COLUMBUS -- Marijuana use is on the rise across the state. The drug is being called the “new beer” because of its growing use among youth.
But it isn’t the only drug being abused in Nebraska. An overview of drug use in the state was discussed at a town hall meeting Thursday at Columbus Middle School.
The meeting was a collaboration between Back to BASICs, a youth substance abuse prevention coalition, and Time for Change, an anti-gang program.
Nebraska State Trooper Bill Price gave the presentation.
Price, a 23-year veteran of the state patrol, said alcohol still remains the most abused drug in the country.
“Why? It is accessible. It’s perfectly legal to possess. Everyone sells it,” he said.
A trend in Nebraska is the increase in binge drinking, specifically among young females. Binge drinking is considering having four or more alcoholic drinks in one setting.
“They are literally drinking to get drunk. They are having five, six, seven drinks,” Price said.
How some are choosing to get drunk is changing. They aren’t just drinking from a can or bottle.
A couple of growing crazes are eyeballing vodka, which involves pouring a shot of vodka into the eye, and snorting bourbon, in which the user takes a straw and inhales the alcohol up their nose.
Price said abusing alcohol that way causes a person to get drunk quicker, and also limits the prevalence of alcoholic odors.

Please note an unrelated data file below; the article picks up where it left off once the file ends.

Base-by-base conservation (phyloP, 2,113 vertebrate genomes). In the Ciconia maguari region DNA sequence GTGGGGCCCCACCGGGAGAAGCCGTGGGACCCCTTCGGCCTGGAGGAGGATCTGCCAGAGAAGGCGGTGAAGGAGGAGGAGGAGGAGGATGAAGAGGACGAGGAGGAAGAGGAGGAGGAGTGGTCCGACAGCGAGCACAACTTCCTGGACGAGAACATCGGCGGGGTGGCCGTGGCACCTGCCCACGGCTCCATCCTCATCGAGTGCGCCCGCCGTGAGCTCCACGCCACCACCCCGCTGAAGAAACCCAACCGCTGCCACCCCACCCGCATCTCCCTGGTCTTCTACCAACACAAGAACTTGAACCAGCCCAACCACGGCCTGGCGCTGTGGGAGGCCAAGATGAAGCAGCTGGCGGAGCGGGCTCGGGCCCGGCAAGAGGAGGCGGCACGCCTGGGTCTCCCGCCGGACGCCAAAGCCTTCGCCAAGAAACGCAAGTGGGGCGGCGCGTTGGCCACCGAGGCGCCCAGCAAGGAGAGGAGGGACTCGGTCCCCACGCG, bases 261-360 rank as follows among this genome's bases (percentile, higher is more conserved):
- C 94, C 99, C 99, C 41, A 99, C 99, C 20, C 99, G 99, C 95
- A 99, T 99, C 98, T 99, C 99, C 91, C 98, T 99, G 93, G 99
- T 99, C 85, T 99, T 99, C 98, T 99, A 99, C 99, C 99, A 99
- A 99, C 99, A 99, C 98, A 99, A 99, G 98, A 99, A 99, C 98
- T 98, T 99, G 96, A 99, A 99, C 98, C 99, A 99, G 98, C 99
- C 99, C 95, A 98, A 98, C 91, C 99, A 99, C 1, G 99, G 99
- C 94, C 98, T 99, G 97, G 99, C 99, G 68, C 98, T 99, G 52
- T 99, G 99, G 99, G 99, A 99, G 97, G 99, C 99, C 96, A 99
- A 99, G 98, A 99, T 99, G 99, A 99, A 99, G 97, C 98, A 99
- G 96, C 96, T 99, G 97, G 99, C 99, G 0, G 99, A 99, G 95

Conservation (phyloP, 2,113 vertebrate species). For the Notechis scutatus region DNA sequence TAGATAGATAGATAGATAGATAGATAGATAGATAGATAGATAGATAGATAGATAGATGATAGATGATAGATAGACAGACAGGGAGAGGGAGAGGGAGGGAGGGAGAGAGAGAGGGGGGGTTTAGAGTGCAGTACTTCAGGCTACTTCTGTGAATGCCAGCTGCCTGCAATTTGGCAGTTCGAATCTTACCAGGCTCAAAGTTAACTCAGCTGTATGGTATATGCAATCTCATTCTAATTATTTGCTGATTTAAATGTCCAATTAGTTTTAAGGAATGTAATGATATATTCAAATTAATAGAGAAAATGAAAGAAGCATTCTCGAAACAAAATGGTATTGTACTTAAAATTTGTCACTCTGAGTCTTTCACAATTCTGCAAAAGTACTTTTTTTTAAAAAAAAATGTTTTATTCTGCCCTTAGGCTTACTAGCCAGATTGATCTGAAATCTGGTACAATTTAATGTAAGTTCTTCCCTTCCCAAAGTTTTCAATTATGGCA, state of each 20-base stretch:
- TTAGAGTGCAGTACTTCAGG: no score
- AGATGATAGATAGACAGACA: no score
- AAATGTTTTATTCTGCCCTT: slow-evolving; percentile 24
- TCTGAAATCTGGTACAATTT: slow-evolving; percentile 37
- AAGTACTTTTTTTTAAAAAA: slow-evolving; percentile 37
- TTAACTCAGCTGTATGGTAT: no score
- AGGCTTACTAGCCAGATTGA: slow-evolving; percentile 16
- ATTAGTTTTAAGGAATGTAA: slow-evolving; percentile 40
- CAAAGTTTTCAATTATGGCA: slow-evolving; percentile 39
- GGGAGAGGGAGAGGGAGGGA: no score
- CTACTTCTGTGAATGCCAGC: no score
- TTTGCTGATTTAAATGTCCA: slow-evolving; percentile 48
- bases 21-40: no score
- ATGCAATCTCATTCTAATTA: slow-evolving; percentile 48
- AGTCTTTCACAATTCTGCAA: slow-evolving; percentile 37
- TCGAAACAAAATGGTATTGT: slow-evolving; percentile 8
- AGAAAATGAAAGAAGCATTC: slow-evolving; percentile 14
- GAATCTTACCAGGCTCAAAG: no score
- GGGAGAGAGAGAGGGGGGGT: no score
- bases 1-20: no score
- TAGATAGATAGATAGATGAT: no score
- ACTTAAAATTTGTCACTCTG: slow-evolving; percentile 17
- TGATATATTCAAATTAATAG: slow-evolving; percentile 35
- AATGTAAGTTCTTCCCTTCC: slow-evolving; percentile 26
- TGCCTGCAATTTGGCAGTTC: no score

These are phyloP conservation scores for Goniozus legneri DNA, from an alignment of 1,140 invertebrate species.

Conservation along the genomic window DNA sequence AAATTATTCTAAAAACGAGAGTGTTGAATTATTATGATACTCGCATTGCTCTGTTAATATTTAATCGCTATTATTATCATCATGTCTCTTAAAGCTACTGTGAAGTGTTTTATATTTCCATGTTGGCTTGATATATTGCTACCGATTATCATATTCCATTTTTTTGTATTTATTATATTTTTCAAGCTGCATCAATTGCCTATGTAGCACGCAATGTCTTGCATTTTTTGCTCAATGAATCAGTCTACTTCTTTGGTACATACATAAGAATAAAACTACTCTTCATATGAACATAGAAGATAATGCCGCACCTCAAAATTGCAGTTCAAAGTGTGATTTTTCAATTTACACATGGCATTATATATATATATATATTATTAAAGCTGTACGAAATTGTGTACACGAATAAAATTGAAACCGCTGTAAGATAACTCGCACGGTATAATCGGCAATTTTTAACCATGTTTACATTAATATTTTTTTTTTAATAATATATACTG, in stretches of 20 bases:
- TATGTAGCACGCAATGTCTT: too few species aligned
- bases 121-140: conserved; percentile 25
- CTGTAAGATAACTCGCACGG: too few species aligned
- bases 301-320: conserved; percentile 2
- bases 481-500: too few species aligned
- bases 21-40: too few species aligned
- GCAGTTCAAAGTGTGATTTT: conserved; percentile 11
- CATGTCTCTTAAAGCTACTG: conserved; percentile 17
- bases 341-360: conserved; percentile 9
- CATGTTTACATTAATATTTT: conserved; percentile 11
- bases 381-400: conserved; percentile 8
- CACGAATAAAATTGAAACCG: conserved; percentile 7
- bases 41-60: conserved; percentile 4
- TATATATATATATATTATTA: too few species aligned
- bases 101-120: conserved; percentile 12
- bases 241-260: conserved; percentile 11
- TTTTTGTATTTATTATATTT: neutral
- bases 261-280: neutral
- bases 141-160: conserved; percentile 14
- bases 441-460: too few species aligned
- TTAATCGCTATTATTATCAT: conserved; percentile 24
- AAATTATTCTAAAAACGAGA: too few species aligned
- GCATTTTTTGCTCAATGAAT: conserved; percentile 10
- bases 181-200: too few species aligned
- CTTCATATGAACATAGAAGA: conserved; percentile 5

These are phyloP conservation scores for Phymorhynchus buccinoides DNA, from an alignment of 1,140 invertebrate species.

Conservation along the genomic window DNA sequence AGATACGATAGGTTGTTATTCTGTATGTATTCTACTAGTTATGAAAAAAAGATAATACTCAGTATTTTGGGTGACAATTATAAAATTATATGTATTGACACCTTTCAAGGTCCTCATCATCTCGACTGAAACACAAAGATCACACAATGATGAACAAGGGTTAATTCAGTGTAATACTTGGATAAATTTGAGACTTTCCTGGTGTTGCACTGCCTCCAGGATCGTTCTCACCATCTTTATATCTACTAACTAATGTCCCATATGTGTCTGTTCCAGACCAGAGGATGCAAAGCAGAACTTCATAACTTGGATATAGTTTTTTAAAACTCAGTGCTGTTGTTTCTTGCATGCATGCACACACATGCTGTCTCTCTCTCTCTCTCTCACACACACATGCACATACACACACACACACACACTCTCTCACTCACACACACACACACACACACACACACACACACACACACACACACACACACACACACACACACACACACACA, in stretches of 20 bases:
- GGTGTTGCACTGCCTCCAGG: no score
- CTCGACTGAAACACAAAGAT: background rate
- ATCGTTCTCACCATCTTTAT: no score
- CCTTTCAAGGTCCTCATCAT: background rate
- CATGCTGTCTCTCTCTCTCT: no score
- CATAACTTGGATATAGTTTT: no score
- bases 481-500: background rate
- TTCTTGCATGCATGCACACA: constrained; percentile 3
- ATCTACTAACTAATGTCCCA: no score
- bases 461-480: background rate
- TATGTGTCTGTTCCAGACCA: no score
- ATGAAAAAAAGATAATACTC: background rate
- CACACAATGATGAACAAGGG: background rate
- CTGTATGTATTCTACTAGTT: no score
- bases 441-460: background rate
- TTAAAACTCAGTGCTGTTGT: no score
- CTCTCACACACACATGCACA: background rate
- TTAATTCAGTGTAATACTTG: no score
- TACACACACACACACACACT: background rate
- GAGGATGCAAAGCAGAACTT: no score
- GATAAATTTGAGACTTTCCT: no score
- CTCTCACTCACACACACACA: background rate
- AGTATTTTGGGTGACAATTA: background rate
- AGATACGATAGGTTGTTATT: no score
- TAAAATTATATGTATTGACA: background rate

Even though alcohol use is still high, marijuana continues to increase.
“It amazes me how many high-school kids and young kids smoke pot,” Price said.
Marijuana is a depressant. The drug in marijuana is THC. The amount of THC in it has increased, making marijuana six times stronger today than it was 20 years ago.
“We are having a lot of addiction and withdrawal issues,” Price said.
Synthetic marijuana, commonly sold as “K2” or “spice”, is still a problem despite it being outlawed in the state.
“It was perfectly legal to buy it over the counter and it could have the same effects (as marijuana). The problem is we are now seeing K3. They’ve changed the chemical compound to bypass the law,” Price said.
The drug is most commonly bought over the Internet and is marked as incense.
Recent legislation has made drugs known as bath salts illegal in Nebraska.
They aren’t the typical bath salts used when bathing, but synthetic cocaine. It is usually snorted, smoked or swallowed.
“We’ve had a lot of overdoses reported because of this stuff,” Price said of the white, powdery substance.
Other drugs commonly used in Nebraska are ones that could be found in medicine cabinets.
Over-the-counter medications and prescription medications are being abused. So are inhalants.
Price said it is important to be aware of the use of tobacco, alcohol and marijuana because they are labeled as the three “gateway” drugs.
Of the people who do use marijuana, 85 percent try other drugs.
“They start with cigarettes ... then they get into the booze and then they start smoking pot. Basically it is a training ground,” Price said.